Bodyattack technique tutorial: The push-up

Since the gyms are still closed in most of the German federal states – if I am on the right level of information, only North Rhine-Westphalia is an exception – I would like to write today about push-ups. Yes, the focus here is on the upper body, but in the end push-ups, if you do them right, are a full-body exercise that you can do wonderfully at home or outdoors, just in one or two sets or even integrated into another workout or running session.


If you already know hover and plank and perform them in a technically correct way, you have the best prerequisites to do effective push-ups. Because the plank is our starting point for the push-up and, in the same way as there, a firm abdomen is absolutely crucial for performing a push-up cleanly. (It is precisely for this reason that push-ups can also be regarded as a full-body exercise). So our body forms a long, straight line all the time, we don’t let our head drop (long, straight neck), we don’t make a hollow back or a hump, we don’t push our hips up (as with a tent). We make sure of this by tightening our belly, booty and legs (the focus is on the back of the legs) – this way we also do something for our sexy bottom – and by making ourselves very long. 🙂

Got it? So let’s go:

Tricep push-up: The correct execution

Most athletes often do chest push-ups, while tricep push-ups are new territory for many. With Bodyattack on the other hand these always play a very big role, so I will begin with them.

With tricep push-ups the training focus – apart from the basics listed above – is on the back of the arms. That’s why this type of push-up is so great for making our arms firm and well defined.

In tricep push-up we start exactly in the plank position, i.e. our hands are just below the shoulders, the fingertips point exactly forward and the elbows backwards.

Now we bend the elbows and pull them straight back towards the hips (so they don’t go to the side!), the arms remain close to the body at all times. As a little help: Try to feel your shirt on your upper arms. Important when going down: We don’t just let ourselves fall, we actively pull ourselves towards the ground – this activates the muscles much more than if we just “slow down the fall”.

The range: We want to lower the chest at least to elbow level – that means our elbows are bent at an acute angle of 45° (whoever likes to may of course go deeper) – before we come out of pulling into pushing and now thrust ourselves upwards again. We actively press the palms of our hands into the ground to activate the triceps even more.

You will see that tricep push-ups are much more strenuous than chest push-ups where the pectoral muscle helps.

Chest push-up: The correct execution

The technique is the same as the tricep push-up, but we start from a different starting position, which also changes the movement somewhat.

This time the hands are in line with the shoulders (i.e. not further forward at head level or further back at chest level), but they are further apart, not directly below the shoulders. This causes the elbows, when we bend them now, to pull outwards instead of backwards. Imagine you have strings attached to your elbows: Instead of pulling them backwards like above, these threads are now pulled outwards, straight to the side.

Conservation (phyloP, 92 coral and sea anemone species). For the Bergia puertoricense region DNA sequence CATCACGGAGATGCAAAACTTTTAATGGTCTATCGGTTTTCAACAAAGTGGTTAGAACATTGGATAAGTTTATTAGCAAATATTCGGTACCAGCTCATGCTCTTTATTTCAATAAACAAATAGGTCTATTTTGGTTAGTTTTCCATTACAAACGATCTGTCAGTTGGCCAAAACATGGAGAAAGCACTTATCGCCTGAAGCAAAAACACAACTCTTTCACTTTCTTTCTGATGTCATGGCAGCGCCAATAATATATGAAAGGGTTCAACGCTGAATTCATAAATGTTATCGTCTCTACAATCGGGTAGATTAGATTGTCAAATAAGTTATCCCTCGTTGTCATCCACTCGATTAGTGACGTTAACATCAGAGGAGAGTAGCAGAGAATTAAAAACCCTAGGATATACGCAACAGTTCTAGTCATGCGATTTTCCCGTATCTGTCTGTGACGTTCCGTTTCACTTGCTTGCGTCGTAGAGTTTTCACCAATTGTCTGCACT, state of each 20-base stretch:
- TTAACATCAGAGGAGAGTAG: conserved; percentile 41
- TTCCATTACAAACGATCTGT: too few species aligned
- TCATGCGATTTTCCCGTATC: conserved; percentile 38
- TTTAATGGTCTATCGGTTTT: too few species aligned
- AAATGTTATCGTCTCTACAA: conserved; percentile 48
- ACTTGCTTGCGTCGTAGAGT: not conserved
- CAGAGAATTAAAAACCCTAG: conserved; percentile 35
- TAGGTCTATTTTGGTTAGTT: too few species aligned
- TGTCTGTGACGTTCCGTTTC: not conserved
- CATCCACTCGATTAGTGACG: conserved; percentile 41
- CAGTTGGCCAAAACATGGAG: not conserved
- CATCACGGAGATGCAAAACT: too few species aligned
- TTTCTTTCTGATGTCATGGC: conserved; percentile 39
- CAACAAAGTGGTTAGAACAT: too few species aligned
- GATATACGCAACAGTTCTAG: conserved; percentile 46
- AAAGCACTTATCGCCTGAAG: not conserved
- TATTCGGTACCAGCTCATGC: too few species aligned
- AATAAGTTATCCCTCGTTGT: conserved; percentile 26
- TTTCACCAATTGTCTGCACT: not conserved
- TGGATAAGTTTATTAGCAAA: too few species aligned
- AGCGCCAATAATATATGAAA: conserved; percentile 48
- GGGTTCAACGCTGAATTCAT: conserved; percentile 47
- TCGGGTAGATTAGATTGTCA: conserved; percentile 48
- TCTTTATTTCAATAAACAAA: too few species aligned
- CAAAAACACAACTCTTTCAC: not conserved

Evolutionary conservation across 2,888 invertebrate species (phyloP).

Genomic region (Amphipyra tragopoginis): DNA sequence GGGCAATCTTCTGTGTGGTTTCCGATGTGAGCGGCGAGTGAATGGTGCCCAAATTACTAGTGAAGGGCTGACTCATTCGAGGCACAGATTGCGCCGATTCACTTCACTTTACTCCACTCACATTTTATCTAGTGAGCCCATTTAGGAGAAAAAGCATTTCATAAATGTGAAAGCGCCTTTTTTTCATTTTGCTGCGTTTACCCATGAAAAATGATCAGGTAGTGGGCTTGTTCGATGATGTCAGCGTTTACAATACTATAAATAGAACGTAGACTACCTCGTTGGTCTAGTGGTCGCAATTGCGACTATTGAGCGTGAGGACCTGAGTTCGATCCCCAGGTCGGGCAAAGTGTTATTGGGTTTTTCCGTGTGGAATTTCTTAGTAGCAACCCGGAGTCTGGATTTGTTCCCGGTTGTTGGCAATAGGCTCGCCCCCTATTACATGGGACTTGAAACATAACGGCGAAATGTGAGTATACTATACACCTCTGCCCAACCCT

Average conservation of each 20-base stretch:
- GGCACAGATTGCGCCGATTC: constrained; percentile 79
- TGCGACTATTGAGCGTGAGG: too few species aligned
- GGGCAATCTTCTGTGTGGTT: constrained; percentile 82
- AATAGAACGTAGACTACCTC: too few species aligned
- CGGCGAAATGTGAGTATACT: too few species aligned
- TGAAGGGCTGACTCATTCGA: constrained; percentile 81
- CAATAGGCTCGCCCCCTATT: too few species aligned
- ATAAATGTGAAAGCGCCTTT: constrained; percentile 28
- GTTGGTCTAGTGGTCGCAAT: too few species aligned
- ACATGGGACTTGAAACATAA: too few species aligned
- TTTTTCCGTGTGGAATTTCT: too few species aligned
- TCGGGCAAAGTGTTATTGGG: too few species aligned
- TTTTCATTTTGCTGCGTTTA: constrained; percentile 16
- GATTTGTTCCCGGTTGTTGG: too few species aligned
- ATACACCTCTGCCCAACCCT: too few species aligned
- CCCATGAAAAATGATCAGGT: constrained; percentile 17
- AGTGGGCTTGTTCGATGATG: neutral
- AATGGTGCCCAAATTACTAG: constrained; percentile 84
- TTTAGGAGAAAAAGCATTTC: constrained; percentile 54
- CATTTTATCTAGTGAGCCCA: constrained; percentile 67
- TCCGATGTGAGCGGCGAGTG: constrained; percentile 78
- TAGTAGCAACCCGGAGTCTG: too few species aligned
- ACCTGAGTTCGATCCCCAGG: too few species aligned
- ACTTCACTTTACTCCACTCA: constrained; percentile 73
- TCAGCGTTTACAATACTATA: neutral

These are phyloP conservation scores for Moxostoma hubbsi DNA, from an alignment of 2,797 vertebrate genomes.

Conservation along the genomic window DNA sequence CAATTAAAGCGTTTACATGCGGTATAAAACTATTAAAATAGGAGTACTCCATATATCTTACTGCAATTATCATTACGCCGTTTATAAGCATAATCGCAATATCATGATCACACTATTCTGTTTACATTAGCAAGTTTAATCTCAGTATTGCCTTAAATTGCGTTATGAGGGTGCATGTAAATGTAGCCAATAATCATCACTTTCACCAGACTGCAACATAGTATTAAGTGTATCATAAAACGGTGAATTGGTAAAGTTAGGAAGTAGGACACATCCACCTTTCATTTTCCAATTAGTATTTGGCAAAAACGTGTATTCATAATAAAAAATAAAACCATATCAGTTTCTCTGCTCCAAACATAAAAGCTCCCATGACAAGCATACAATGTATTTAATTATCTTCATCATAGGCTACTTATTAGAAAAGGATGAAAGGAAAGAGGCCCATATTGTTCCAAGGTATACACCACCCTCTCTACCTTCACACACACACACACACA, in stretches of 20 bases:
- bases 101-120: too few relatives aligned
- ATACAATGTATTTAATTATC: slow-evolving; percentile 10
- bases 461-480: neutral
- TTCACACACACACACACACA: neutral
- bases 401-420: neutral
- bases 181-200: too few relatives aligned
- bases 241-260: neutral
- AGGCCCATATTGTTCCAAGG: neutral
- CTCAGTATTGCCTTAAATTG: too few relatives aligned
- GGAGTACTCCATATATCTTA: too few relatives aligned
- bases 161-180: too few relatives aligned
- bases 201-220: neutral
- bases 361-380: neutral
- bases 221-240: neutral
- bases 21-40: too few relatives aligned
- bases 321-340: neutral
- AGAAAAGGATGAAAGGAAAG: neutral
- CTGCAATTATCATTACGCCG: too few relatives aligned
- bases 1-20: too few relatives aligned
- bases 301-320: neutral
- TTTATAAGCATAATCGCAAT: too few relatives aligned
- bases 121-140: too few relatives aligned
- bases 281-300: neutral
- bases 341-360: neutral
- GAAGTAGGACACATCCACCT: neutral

When we now reach our target range (elbow at chest height), we have an angle of about 90° in our elbow.

As above, we now go from active dragging to active pushing in order to return to the starting position.


With variants of the push-up, the main aim is to make it easier or harder. All variations are applicable to both types of push-ups – tricep and chest push-ups:

  • Beginners: In your plank position drop the knees and do the push-ups on the knees. You can also take the knees further forward (below the hip) – the more the knees come forward, the smaller the lever becomes and the easier the push-up will be. But make sure that the hands still remain below or in line with the shoulders.
  • Beginners: By raising your hands (on a platform, step, etc.), you shorten the path.
  • In the opposite direction, advanced students can increase the level of difficulty by placing their feet on a bench or stairs. More weight is then placed on the upper body.
  • Advanced athletes can also do push-ups on the fingertips.
  • Other variations that can be performed on the knees as well as on the toes:
    • Half push-ups, so-called “pulses”: half way from the bottom or half way from the top. In the lower half it becomes of course much more difficult because the arm is never stretched and therefore the muscle always remains under tension.
    • Pulses (or singles) in combination with jumping jacks: For example, do six half (or three single) push-ups and then, from the plank position (when the arms are stretched out), jump two or three times with the feet wide and back together again (like a lying jumping jack). The hips should not bounce up and down, but should remain still and at shoulder level – so tense the booty and abs tightly here!
    • Tripod push-ups: Both arms and one foot or knee are on the ground, the second foot is in the air (leg stretched out, knee and foot at hip level, abs and booty tightened).

Or: Do one-armed push-ups – like really hardcore FIIIIIIBEEER heroes. 😀

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